JT: One of the issues we are faced with when working on commercial property transactions is a demonstrable conservatism on the part of chartered surveyors. They continue to carry out an admittedly difficult role but during the past 24 months we have often witnessed a disparity between the 'market value' provided in valuation reports and the subsequent sale prices of the properties – with the valuers' opinions consistently undercutting the eventual sale prices by a significant margin. To what extent are you seeing a similar trend in Central London residential?
NH: Well I think we have to remember that commercial property across the UK is a mixed palette of colours. You've got retail, light industrial and offices and therefore it is a very complex sector to value. The other thing to remember is that during the credit crunch, commercial property suffered particularly badly with a 40% fall in values from peak to trough so not surprisingly surveyors are nervous. On the other hand London Central residential shows a far less volatile performance. In fact prices from peak to trough fell by 14% in one year and that drop was reversed in 2010. And now prices are about 15% above their pre-credit crunch high. So there is not the same nervousness in the central London market when it comes to valuation. Having said that at the very top end of the market which is an obviously highly discretionary market it's much more difficult to value because people buy for love rather than for rational reasons. But the sector that LCP operate in which is the one and two bedroom sector shows much more linear growth and therefore is a much more straight forward category to value which is why it is a good asset class to get into because it's much more predictable both for the investor and for the valuer.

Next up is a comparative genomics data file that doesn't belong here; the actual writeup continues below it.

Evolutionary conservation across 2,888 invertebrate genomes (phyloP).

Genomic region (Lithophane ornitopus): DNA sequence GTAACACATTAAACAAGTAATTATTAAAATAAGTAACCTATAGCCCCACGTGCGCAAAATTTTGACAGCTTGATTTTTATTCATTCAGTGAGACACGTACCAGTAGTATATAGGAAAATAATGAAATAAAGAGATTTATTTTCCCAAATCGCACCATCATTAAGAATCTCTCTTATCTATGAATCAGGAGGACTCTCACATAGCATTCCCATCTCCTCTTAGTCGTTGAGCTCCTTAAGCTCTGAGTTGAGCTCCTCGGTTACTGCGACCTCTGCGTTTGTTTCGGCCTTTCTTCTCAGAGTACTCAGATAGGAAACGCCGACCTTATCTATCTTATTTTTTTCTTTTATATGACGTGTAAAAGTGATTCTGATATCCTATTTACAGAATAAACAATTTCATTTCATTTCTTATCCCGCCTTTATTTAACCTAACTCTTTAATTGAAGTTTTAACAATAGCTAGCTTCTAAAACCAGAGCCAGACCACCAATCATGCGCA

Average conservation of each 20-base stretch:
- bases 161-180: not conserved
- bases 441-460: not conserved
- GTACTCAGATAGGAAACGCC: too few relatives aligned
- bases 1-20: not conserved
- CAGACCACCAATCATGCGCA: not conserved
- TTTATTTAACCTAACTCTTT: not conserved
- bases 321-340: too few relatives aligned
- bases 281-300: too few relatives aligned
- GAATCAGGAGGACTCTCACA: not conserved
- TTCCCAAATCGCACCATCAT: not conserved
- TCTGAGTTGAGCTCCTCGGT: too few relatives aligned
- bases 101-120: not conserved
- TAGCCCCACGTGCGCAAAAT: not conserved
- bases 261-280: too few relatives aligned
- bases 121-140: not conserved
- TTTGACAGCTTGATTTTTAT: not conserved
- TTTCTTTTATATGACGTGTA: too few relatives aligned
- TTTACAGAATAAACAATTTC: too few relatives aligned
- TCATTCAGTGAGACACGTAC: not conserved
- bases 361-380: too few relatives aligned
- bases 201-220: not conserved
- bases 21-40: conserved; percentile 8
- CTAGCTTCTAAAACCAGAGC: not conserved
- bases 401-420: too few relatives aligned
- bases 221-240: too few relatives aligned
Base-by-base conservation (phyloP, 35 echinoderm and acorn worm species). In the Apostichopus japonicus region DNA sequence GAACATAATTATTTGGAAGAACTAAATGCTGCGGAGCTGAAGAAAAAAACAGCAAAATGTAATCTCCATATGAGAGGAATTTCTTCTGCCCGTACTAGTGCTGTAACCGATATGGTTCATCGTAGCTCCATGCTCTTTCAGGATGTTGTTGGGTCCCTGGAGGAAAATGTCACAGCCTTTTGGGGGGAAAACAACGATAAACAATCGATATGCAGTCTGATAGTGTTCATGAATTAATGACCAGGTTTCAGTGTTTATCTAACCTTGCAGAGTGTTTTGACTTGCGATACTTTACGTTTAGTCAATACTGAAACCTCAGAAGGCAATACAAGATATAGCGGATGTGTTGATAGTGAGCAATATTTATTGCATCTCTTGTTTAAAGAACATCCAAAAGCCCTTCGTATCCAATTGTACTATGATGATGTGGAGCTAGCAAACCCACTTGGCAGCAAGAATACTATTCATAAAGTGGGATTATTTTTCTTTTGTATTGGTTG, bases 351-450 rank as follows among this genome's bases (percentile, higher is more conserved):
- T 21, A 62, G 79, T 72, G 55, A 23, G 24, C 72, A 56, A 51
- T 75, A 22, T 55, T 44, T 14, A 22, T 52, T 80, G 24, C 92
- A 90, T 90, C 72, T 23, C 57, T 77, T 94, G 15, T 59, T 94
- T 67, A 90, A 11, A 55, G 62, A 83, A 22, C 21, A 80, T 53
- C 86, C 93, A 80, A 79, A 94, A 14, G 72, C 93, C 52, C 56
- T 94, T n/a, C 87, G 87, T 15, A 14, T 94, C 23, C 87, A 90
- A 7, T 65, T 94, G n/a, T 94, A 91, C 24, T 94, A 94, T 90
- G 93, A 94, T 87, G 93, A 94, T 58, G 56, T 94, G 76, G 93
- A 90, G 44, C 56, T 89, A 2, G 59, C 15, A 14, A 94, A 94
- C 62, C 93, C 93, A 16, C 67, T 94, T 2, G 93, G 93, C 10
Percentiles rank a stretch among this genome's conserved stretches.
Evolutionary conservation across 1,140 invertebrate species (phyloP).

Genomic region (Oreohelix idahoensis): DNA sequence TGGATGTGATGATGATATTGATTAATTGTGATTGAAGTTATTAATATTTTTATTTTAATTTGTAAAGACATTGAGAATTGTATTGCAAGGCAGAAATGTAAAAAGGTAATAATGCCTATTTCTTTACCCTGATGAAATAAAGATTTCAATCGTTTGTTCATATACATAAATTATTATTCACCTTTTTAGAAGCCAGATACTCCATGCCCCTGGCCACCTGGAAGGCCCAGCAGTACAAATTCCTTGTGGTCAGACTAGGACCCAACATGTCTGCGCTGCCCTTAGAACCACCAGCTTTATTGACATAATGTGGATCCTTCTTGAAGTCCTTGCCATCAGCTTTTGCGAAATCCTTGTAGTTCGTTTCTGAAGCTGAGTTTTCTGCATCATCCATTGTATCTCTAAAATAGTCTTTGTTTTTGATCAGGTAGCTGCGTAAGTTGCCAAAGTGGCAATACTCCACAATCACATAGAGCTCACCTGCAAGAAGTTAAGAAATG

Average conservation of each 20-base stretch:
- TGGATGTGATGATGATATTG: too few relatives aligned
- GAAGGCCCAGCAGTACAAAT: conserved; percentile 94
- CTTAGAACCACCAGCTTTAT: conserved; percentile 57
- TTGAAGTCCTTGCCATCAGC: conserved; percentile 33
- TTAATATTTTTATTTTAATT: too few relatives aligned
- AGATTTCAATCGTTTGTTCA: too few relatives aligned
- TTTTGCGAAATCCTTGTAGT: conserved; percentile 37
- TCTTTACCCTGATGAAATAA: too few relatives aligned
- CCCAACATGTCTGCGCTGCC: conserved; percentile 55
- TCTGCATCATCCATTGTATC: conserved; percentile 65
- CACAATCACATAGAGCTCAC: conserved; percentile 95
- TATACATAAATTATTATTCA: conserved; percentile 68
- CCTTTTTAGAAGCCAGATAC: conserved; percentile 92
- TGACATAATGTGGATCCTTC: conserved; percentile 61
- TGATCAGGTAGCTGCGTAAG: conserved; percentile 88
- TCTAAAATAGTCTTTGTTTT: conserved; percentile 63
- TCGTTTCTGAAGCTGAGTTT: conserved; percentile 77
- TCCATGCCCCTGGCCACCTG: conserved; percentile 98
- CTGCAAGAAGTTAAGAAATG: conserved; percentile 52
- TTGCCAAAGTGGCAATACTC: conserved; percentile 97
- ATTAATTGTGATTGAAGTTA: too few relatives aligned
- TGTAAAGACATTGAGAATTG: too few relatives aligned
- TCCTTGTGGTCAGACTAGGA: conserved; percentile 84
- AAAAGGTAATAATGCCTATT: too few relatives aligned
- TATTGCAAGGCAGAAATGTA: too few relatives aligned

JT: Commercial property has been a well know asset type in the UK for many decades. On the other hand many larger investor and institutions have shied away from residential property because of the small lot sizes and the perception that both the acquisition and the management will be more labour intensive. In view of the fact there is a now a clear shift into investing in prime Central London residential as an alternative asset class are there any particular ground rules that should be considered to make successful investment decisions?